Mark 1:21-28 tells us that Jesus taught, but it doesn’t tell us what he taught, at least not in the same way that the other gospels do. By Donald English’s count in The Message of Mark, the evangelist uses the verb “to teach” of Jesus 16 times, and identifies Jesus as a “teacher” 11 times. Anyone familiar with the four gospels, however, will know that Mark’s volume focuses on deeds, not words.
Instead of telling what Jesus taught, Mark 1:21-28 tells us how he taught: as one with authority. Mark 1:21-28 is a chiasm, an x-shaped rhetorical structure that begins and ends with the same affirmation: the people were amazed because Jesus taught with authority.
The central part of the passage makes it clear what Mark means by “authority.” He’s not referring to a winsome personality or gifted speech-making. He’s not telling us that Jesus gave more interesting talks or compelling speeches than did the scribes, to whom Jesus is compared in verse 22. He’s not even telling us that the scribes were purveyors of legalistic minutiae while Jesus expounded the great themes of the law, or that Jesus had a greater intimate, personal or social connection with his audience.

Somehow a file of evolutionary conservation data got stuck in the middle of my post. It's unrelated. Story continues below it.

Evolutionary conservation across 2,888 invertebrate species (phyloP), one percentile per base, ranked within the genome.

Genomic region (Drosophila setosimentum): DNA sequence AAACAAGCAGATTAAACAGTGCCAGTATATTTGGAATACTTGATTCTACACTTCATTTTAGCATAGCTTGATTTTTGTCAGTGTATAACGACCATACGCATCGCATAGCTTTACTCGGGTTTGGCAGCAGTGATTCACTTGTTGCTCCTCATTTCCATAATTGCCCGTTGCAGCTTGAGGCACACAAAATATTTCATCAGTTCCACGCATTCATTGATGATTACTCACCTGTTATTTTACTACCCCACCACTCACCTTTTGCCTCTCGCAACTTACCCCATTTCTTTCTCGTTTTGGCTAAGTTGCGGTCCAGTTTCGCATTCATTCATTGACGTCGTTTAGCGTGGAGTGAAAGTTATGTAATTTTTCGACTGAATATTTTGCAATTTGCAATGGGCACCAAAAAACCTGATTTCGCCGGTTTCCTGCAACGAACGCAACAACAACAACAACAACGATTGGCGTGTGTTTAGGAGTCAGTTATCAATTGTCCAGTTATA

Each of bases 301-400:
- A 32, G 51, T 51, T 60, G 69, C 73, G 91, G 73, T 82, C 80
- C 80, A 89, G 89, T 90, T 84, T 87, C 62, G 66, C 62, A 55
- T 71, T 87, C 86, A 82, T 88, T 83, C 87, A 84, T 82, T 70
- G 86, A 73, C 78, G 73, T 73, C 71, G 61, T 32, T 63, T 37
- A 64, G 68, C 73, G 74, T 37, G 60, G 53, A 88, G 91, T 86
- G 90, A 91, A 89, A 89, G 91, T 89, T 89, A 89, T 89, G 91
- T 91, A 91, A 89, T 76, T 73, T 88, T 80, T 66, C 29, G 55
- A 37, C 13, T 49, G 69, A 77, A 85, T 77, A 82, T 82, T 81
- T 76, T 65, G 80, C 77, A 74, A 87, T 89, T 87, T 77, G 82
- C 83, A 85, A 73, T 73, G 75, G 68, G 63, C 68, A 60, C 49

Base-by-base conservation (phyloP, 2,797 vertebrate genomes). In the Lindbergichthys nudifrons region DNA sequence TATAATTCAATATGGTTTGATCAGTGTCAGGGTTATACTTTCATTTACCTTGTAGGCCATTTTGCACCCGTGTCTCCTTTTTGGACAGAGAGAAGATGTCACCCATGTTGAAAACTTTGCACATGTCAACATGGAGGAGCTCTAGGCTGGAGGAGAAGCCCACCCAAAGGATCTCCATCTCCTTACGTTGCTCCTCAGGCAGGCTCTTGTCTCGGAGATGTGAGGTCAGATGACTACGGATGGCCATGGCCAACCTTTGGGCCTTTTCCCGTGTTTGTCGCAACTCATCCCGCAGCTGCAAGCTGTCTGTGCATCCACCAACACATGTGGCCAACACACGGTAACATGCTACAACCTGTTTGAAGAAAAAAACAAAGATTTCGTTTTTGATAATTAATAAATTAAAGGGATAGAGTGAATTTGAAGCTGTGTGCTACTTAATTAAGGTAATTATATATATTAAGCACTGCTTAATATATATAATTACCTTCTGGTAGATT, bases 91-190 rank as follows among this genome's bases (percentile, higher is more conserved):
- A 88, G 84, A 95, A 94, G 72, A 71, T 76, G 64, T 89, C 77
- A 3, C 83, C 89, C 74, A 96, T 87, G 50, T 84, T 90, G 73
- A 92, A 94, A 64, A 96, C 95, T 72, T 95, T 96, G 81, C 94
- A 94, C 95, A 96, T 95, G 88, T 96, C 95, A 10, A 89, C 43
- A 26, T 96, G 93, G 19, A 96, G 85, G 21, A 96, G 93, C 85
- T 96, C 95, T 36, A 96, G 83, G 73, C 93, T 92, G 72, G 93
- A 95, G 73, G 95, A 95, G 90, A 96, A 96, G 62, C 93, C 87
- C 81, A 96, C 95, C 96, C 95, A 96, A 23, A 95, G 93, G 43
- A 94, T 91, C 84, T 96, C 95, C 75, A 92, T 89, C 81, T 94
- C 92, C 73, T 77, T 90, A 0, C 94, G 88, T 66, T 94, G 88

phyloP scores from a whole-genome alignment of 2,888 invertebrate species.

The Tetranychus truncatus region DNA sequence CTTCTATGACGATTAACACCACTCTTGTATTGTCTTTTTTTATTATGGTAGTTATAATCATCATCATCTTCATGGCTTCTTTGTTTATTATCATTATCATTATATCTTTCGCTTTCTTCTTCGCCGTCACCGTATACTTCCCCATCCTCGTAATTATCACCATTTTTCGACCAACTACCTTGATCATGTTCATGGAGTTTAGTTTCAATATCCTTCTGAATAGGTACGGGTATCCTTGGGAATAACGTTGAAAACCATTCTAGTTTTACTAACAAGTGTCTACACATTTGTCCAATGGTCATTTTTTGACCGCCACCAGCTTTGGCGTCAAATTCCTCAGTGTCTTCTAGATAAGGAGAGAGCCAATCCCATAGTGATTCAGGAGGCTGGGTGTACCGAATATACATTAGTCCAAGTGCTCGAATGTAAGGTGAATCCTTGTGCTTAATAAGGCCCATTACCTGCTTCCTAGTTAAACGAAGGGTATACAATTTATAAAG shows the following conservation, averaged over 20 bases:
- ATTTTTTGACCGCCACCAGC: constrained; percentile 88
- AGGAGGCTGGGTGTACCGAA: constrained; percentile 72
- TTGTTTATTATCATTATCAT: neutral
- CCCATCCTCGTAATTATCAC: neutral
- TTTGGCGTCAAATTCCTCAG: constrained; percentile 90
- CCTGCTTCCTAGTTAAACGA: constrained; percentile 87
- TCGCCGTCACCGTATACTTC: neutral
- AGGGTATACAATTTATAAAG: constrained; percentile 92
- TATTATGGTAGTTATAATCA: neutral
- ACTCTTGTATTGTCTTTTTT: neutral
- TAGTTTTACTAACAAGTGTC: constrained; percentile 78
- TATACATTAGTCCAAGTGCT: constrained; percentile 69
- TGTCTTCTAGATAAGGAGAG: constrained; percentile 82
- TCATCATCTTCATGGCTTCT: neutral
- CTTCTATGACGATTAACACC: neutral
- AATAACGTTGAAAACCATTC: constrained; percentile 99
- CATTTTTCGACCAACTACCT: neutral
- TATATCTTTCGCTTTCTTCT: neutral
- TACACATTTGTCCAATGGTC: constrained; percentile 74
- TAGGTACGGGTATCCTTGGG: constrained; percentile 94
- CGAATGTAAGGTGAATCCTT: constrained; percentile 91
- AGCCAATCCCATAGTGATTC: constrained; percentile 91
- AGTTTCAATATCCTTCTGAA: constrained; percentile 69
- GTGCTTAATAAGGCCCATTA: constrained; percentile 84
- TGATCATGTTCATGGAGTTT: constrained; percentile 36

Rather, the authority that Jesus exhibited was inextricably related to the message he proclaimed: the time is fulfilled – the kingdom of God is at hand (Mark 1:15).
Jesus told an unclean spirit to come out of a man, and it did, rather dramatically.
Jesus’ word is effective in the same that that God’s word is effective in creation. God speaks, and it is so. Jesus speaks, and stuff happens. Jesus speaks, and the kingdom shows its face.
If this is the case in Mark 1:21-28, perhaps it is also true in Mark 1:16-20, the calling of Simon, Andrew, James and John. When Jesus says to them, “Follow me,” is he not speaking with the same effective authority?
In other words, do Jesus’ first disciples follow him because he is such a terrific guy, a relevant teacher, an inspiring community organizer, an amazing life coach or a gifted orator, or do they follow because they are responding to the kingdom authority present in Jesus’ words?
When Mark tells us that Jesus teaches with authority, he’s not telling us that there was something special about Jesus’ personality. Rather, he’s telling us something about his Being and the Kingdom that he proclaimed.
Also on Mark 1:21-28: